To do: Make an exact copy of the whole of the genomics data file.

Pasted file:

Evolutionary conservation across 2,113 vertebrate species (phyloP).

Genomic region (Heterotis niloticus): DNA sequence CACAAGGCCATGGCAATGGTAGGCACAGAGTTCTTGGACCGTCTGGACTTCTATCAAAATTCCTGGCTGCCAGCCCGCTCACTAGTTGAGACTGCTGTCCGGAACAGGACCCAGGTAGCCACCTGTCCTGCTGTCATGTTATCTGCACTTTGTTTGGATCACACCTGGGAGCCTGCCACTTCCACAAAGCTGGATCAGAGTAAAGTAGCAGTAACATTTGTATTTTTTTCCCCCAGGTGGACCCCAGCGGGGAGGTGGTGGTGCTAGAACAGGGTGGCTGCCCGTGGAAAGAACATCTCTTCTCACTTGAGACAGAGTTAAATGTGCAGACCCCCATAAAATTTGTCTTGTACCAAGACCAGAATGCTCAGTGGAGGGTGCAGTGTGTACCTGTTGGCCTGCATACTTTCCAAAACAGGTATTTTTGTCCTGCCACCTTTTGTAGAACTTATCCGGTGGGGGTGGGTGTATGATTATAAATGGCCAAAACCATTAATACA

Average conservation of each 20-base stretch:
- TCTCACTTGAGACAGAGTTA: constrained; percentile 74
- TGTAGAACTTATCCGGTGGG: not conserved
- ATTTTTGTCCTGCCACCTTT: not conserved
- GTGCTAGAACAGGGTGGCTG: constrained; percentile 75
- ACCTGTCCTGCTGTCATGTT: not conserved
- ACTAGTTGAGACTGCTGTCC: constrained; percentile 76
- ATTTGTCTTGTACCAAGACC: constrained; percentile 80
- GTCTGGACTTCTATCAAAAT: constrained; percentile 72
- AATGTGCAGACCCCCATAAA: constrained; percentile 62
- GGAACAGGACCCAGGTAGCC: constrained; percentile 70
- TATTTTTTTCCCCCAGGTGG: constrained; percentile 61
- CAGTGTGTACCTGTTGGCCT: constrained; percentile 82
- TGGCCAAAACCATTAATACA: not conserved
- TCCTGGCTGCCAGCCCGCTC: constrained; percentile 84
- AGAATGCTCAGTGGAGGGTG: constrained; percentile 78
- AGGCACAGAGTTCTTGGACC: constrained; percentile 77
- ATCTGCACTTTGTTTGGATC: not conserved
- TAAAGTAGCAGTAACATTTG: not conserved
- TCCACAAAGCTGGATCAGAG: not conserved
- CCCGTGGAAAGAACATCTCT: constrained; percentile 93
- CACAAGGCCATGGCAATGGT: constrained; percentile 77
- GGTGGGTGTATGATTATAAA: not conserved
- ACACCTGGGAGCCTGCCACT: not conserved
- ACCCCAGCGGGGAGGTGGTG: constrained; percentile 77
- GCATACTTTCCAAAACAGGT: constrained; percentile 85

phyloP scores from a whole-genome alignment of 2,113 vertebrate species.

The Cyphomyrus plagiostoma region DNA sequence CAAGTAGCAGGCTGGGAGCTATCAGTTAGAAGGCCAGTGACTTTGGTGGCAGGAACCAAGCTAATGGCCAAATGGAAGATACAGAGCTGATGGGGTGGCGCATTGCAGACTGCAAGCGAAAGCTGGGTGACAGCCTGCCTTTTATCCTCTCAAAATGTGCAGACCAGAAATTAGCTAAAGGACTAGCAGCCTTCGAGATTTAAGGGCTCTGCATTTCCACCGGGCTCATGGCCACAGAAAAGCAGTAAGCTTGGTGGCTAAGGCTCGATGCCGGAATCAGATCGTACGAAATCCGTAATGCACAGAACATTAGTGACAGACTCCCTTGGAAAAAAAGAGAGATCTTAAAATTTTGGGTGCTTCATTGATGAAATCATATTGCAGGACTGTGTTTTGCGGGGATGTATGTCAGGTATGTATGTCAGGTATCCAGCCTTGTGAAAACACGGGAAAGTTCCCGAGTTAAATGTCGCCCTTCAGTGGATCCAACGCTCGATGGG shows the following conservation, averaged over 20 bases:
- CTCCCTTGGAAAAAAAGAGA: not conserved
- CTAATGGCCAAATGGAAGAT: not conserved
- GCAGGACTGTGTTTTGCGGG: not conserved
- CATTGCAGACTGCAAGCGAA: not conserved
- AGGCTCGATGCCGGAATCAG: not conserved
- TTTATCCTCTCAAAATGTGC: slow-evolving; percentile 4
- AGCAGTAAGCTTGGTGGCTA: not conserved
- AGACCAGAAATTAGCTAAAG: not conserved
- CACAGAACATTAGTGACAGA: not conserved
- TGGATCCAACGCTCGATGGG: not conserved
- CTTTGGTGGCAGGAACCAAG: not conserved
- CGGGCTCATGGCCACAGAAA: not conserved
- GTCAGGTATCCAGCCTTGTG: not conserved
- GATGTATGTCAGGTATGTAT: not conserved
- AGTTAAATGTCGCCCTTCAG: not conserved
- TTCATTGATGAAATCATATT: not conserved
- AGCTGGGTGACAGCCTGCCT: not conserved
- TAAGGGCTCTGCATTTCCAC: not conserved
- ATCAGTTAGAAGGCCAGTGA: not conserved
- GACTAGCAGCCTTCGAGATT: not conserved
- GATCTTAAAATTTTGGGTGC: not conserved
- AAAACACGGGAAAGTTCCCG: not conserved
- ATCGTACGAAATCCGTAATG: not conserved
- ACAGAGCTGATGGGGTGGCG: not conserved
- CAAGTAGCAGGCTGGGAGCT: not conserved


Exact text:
Evolutionary conservation across 2,113 vertebrate species (phyloP).

Genomic region (Heterotis niloticus): DNA sequence CACAAGGCCATGGCAATGGTAGGCACAGAGTTCTTGGACCGTCTGGACTTCTATCAAAATTCCTGGCTGCCAGCCCGCTCACTAGTTGAGACTGCTGTCCGGAACAGGACCCAGGTAGCCACCTGTCCTGCTGTCATGTTATCTGCACTTTGTTTGGATCACACCTGGGAGCCTGCCACTTCCACAAAGCTGGATCAGAGTAAAGTAGCAGTAACATTTGTATTTTTTTCCCCCAGGTGGACCCCAGCGGGGAGGTGGTGGTGCTAGAACAGGGTGGCTGCCCGTGGAAAGAACATCTCTTCTCACTTGAGACAGAGTTAAATGTGCAGACCCCCATAAAATTTGTCTTGTACCAAGACCAGAATGCTCAGTGGAGGGTGCAGTGTGTACCTGTTGGCCTGCATACTTTCCAAAACAGGTATTTTTGTCCTGCCACCTTTTGTAGAACTTATCCGGTGGGGGTGGGTGTATGATTATAAATGGCCAAAACCATTAATACA

Average conservation of each 20-base stretch:
- TCTCACTTGAGACAGAGTTA: constrained; percentile 74
- TGTAGAACTTATCCGGTGGG: not conserved
- ATTTTTGTCCTGCCACCTTT: not conserved
- GTGCTAGAACAGGGTGGCTG: constrained; percentile 75
- ACCTGTCCTGCTGTCATGTT: not conserved
- ACTAGTTGAGACTGCTGTCC: constrained; percentile 76
- ATTTGTCTTGTACCAAGACC: constrained; percentile 80
- GTCTGGACTTCTATCAAAAT: constrained; percentile 72
- AATGTGCAGACCCCCATAAA: constrained; percentile 62
- GGAACAGGACCCAGGTAGCC: constrained; percentile 70
- TATTTTTTTCCCCCAGGTGG: constrained; percentile 61
- CAGTGTGTACCTGTTGGCCT: constrained; percentile 82
- TGGCCAAAACCATTAATACA: not conserved
- TCCTGGCTGCCAGCCCGCTC: constrained; percentile 84
- AGAATGCTCAGTGGAGGGTG: constrained; percentile 78
- AGGCACAGAGTTCTTGGACC: constrained; percentile 77
- ATCTGCACTTTGTTTGGATC: not conserved
- TAAAGTAGCAGTAACATTTG: not conserved
- TCCACAAAGCTGGATCAGAG: not conserved
- CCCGTGGAAAGAACATCTCT: constrained; percentile 93
- CACAAGGCCATGGCAATGGT: constrained; percentile 77
- GGTGGGTGTATGATTATAAA: not conserved
- ACACCTGGGAGCCTGCCACT: not conserved
- ACCCCAGCGGGGAGGTGGTG: constrained; percentile 77
- GCATACTTTCCAAAACAGGT: constrained; percentile 85

phyloP scores from a whole-genome alignment of 2,113 vertebrate species.

The Cyphomyrus plagiostoma region DNA sequence CAAGTAGCAGGCTGGGAGCTATCAGTTAGAAGGCCAGTGACTTTGGTGGCAGGAACCAAGCTAATGGCCAAATGGAAGATACAGAGCTGATGGGGTGGCGCATTGCAGACTGCAAGCGAAAGCTGGGTGACAGCCTGCCTTTTATCCTCTCAAAATGTGCAGACCAGAAATTAGCTAAAGGACTAGCAGCCTTCGAGATTTAAGGGCTCTGCATTTCCACCGGGCTCATGGCCACAGAAAAGCAGTAAGCTTGGTGGCTAAGGCTCGATGCCGGAATCAGATCGTACGAAATCCGTAATGCACAGAACATTAGTGACAGACTCCCTTGGAAAAAAAGAGAGATCTTAAAATTTTGGGTGCTTCATTGATGAAATCATATTGCAGGACTGTGTTTTGCGGGGATGTATGTCAGGTATGTATGTCAGGTATCCAGCCTTGTGAAAACACGGGAAAGTTCCCGAGTTAAATGTCGCCCTTCAGTGGATCCAACGCTCGATGGG shows the following conservation, averaged over 20 bases:
- CTCCCTTGGAAAAAAAGAGA: not conserved
- CTAATGGCCAAATGGAAGAT: not conserved
- GCAGGACTGTGTTTTGCGGG: not conserved
- CATTGCAGACTGCAAGCGAA: not conserved
- AGGCTCGATGCCGGAATCAG: not conserved
- TTTATCCTCTCAAAATGTGC: slow-evolving; percentile 4
- AGCAGTAAGCTTGGTGGCTA: not conserved
- AGACCAGAAATTAGCTAAAG: not conserved
- CACAGAACATTAGTGACAGA: not conserved
- TGGATCCAACGCTCGATGGG: not conserved
- CTTTGGTGGCAGGAACCAAG: not conserved
- CGGGCTCATGGCCACAGAAA: not conserved
- GTCAGGTATCCAGCCTTGTG: not conserved
- GATGTATGTCAGGTATGTAT: not conserved
- AGTTAAATGTCGCCCTTCAG: not conserved
- TTCATTGATGAAATCATATT: not conserved
- AGCTGGGTGACAGCCTGCCT: not conserved
- TAAGGGCTCTGCATTTCCAC: not conserved
- ATCAGTTAGAAGGCCAGTGA: not conserved
- GACTAGCAGCCTTCGAGATT: not conserved
- GATCTTAAAATTTTGGGTGC: not conserved
- AAAACACGGGAAAGTTCCCG: not conserved
- ATCGTACGAAATCCGTAATG: not conserved
- ACAGAGCTGATGGGGTGGCG: not conserved
- CAAGTAGCAGGCTGGGAGCT: not conserved